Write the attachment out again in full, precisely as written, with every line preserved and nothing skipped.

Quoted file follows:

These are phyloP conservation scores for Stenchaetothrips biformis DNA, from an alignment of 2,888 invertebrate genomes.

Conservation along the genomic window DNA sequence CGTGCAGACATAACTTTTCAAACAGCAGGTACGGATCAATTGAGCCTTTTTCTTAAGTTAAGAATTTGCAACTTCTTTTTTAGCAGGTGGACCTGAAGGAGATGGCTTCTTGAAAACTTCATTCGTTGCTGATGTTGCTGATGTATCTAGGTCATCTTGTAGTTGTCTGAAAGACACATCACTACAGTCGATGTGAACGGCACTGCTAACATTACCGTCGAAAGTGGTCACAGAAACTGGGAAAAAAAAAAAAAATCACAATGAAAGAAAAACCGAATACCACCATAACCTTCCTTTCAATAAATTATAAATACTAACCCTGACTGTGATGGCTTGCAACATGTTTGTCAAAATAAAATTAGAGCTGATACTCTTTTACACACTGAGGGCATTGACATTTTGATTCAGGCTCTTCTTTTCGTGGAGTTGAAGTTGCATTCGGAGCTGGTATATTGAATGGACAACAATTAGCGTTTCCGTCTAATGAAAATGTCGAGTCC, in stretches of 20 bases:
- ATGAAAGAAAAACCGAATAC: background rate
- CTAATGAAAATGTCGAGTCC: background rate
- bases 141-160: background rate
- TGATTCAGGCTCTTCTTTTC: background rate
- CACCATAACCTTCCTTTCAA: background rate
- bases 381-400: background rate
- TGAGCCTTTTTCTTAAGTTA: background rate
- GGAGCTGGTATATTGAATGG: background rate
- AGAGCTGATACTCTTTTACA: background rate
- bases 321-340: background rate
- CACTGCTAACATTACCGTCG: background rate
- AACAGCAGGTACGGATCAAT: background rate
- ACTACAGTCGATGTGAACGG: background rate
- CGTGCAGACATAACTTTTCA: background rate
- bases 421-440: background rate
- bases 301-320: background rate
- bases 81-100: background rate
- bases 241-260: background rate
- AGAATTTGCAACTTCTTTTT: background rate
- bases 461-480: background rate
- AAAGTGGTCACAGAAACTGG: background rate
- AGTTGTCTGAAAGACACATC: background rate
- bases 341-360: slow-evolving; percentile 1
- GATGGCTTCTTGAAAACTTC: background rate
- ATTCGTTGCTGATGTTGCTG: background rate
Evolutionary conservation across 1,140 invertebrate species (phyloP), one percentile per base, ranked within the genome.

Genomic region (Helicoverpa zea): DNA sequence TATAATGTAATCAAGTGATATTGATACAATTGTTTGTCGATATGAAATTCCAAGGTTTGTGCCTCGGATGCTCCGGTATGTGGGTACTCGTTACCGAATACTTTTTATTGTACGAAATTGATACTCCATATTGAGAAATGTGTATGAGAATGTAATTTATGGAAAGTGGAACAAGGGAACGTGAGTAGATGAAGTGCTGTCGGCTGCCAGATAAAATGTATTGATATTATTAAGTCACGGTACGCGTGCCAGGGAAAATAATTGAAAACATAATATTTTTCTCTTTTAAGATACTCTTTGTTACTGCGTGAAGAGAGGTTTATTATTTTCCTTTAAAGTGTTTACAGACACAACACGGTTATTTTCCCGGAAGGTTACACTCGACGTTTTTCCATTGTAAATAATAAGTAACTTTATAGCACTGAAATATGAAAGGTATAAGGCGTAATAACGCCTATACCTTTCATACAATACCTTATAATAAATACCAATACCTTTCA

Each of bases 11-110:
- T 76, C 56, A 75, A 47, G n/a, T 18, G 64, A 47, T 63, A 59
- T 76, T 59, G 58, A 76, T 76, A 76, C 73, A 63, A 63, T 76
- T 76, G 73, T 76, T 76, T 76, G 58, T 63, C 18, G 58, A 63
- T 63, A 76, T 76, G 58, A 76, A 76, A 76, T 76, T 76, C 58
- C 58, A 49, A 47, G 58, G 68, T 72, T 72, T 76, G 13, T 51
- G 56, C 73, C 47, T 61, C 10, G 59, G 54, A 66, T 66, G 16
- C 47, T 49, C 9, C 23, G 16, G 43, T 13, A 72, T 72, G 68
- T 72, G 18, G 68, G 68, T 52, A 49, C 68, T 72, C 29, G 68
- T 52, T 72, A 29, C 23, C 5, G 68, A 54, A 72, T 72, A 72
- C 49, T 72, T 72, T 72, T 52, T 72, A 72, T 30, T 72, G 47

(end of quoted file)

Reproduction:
These are phyloP conservation scores for Stenchaetothrips biformis DNA, from an alignment of 2,888 invertebrate genomes.

Conservation along the genomic window DNA sequence CGTGCAGACATAACTTTTCAAACAGCAGGTACGGATCAATTGAGCCTTTTTCTTAAGTTAAGAATTTGCAACTTCTTTTTTAGCAGGTGGACCTGAAGGAGATGGCTTCTTGAAAACTTCATTCGTTGCTGATGTTGCTGATGTATCTAGGTCATCTTGTAGTTGTCTGAAAGACACATCACTACAGTCGATGTGAACGGCACTGCTAACATTACCGTCGAAAGTGGTCACAGAAACTGGGAAAAAAAAAAAAAATCACAATGAAAGAAAAACCGAATACCACCATAACCTTCCTTTCAATAAATTATAAATACTAACCCTGACTGTGATGGCTTGCAACATGTTTGTCAAAATAAAATTAGAGCTGATACTCTTTTACACACTGAGGGCATTGACATTTTGATTCAGGCTCTTCTTTTCGTGGAGTTGAAGTTGCATTCGGAGCTGGTATATTGAATGGACAACAATTAGCGTTTCCGTCTAATGAAAATGTCGAGTCC, in stretches of 20 bases:
- ATGAAAGAAAAACCGAATAC: background rate
- CTAATGAAAATGTCGAGTCC: background rate
- bases 141-160: background rate
- TGATTCAGGCTCTTCTTTTC: background rate
- CACCATAACCTTCCTTTCAA: background rate
- bases 381-400: background rate
- TGAGCCTTTTTCTTAAGTTA: background rate
- GGAGCTGGTATATTGAATGG: background rate
- AGAGCTGATACTCTTTTACA: background rate
- bases 321-340: background rate
- CACTGCTAACATTACCGTCG: background rate
- AACAGCAGGTACGGATCAAT: background rate
- ACTACAGTCGATGTGAACGG: background rate
- CGTGCAGACATAACTTTTCA: background rate
- bases 421-440: background rate
- bases 301-320: background rate
- bases 81-100: background rate
- bases 241-260: background rate
- AGAATTTGCAACTTCTTTTT: background rate
- bases 461-480: background rate
- AAAGTGGTCACAGAAACTGG: background rate
- AGTTGTCTGAAAGACACATC: background rate
- bases 341-360: slow-evolving; percentile 1
- GATGGCTTCTTGAAAACTTC: background rate
- ATTCGTTGCTGATGTTGCTG: background rate
Evolutionary conservation across 1,140 invertebrate species (phyloP), one percentile per base, ranked within the genome.

Genomic region (Helicoverpa zea): DNA sequence TATAATGTAATCAAGTGATATTGATACAATTGTTTGTCGATATGAAATTCCAAGGTTTGTGCCTCGGATGCTCCGGTATGTGGGTACTCGTTACCGAATACTTTTTATTGTACGAAATTGATACTCCATATTGAGAAATGTGTATGAGAATGTAATTTATGGAAAGTGGAACAAGGGAACGTGAGTAGATGAAGTGCTGTCGGCTGCCAGATAAAATGTATTGATATTATTAAGTCACGGTACGCGTGCCAGGGAAAATAATTGAAAACATAATATTTTTCTCTTTTAAGATACTCTTTGTTACTGCGTGAAGAGAGGTTTATTATTTTCCTTTAAAGTGTTTACAGACACAACACGGTTATTTTCCCGGAAGGTTACACTCGACGTTTTTCCATTGTAAATAATAAGTAACTTTATAGCACTGAAATATGAAAGGTATAAGGCGTAATAACGCCTATACCTTTCATACAATACCTTATAATAAATACCAATACCTTTCA

Each of bases 11-110:
- T 76, C 56, A 75, A 47, G n/a, T 18, G 64, A 47, T 63, A 59
- T 76, T 59, G 58, A 76, T 76, A 76, C 73, A 63, A 63, T 76
- T 76, G 73, T 76, T 76, T 76, G 58, T 63, C 18, G 58, A 63
- T 63, A 76, T 76, G 58, A 76, A 76, A 76, T 76, T 76, C 58
- C 58, A 49, A 47, G 58, G 68, T 72, T 72, T 76, G 13, T 51
- G 56, C 73, C 47, T 61, C 10, G 59, G 54, A 66, T 66, G 16
- C 47, T 49, C 9, C 23, G 16, G 43, T 13, A 72, T 72, G 68
- T 72, G 18, G 68, G 68, T 52, A 49, C 68, T 72, C 29, G 68
- T 52, T 72, A 29, C 23, C 5, G 68, A 54, A 72, T 72, A 72
- C 49, T 72, T 72, T 72, T 52, T 72, A 72, T 30, T 72, G 47